Bad things happen when Werner Herzog is involved in films he doesn’t direct. “Happy People” maybe have started this terrible pattern back in early 2012 of a film directed by a novice film maker Dmitry Vasyukov and narrated by Werner Herzog. Now Netflix Instant Watch features the film “Dinotasia” produced by the Discovery Channel, and narrated by Werner Herzog. “Dinotasia” seems to follow in this terrible, terrible, pattern of mediocre films narrated by a great man, which is unfortunate because the last time the Discovery Channel and Werner Herzog teamed up they made “Encounters at the End of the World“. This film, however was funded by a sizable grant, no doubt, from the National Science Foundation.
When I heard news of “Dinotasia” I, like any good Herzog fan, was excited. But then I saw the preview, with the dinosaur sex scene, and I got all sorts of weirded out. The special seems to rely on “dinosaur slapstick”. There’s one sequence where a herbivore ears a couple hallucinogenic mushrooms. The dinosaur then has a weird dino-drug trip, where it almost dies.
To his credit, Herzog probably only has a dozen lines throughout the hour and a half special. Again to his credit, this is one weird dinosaur special, fit for a weirdo/existentialist like himself.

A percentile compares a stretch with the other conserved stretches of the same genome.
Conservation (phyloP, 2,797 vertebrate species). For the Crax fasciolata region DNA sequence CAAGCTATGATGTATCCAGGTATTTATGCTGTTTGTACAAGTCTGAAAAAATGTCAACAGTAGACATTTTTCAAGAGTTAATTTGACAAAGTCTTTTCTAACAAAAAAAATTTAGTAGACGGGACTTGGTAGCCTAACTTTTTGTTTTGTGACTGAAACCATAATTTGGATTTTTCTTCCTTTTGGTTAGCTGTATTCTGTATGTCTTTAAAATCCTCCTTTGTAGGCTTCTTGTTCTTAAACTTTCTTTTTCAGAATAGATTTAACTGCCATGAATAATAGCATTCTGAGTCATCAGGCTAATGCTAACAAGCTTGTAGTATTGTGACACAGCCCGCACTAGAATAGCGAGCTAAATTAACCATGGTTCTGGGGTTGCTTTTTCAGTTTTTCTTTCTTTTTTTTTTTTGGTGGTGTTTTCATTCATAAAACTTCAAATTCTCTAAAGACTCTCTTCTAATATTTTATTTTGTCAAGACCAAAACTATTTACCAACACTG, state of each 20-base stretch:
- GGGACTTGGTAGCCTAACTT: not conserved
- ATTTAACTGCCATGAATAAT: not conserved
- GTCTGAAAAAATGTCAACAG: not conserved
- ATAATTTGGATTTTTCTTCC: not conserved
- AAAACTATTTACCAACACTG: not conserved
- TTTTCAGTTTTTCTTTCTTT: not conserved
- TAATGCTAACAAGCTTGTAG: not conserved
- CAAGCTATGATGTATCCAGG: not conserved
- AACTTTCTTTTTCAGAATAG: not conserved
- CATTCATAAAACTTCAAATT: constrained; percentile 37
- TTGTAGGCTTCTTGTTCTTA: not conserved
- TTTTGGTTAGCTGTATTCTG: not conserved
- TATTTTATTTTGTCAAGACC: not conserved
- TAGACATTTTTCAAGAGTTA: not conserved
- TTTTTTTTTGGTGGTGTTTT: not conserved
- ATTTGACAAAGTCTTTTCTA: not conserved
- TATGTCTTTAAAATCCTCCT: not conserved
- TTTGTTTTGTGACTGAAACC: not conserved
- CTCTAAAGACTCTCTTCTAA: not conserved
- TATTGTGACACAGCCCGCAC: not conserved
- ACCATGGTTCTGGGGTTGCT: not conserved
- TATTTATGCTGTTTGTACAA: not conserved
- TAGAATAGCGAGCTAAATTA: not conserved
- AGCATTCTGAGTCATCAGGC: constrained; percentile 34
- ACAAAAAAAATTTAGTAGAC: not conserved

In the end of the film, 13 years after the meteor strikes, the bird dinosaur makes a nest in a giant dead lizard dinosaurs mouth. We zoom into the dino-birds eyeball, zoom out and BOOM! Pigeon eye nesting on the Chrysler Building. Herzog reminds us that “life is fragile, and we too might disappear”.
Earlier in his career, Herzog leant his voice and narration to a short called “Plastic Bag” by Futurestates.
This short film by American director Ramin Bahrani (Goodbye Solo) traces the epic, existential journey of a plastic bag (voiced by Werner Herzog) searching for its lost maker, the woman who took it home from the store and eventually discarded it. Along the way, it encounters strange creatures, experiences love in the sky, grieves the loss of its beloved maker, and tries to grasp its purpose in the world.
In the end, the wayward plastic bag wafts its way to the ocean, into the tides, and out into the Pacific Ocean trash vortex — a promised nirvana where it will settle among its own kind and gradually let the memories of its maker slip away.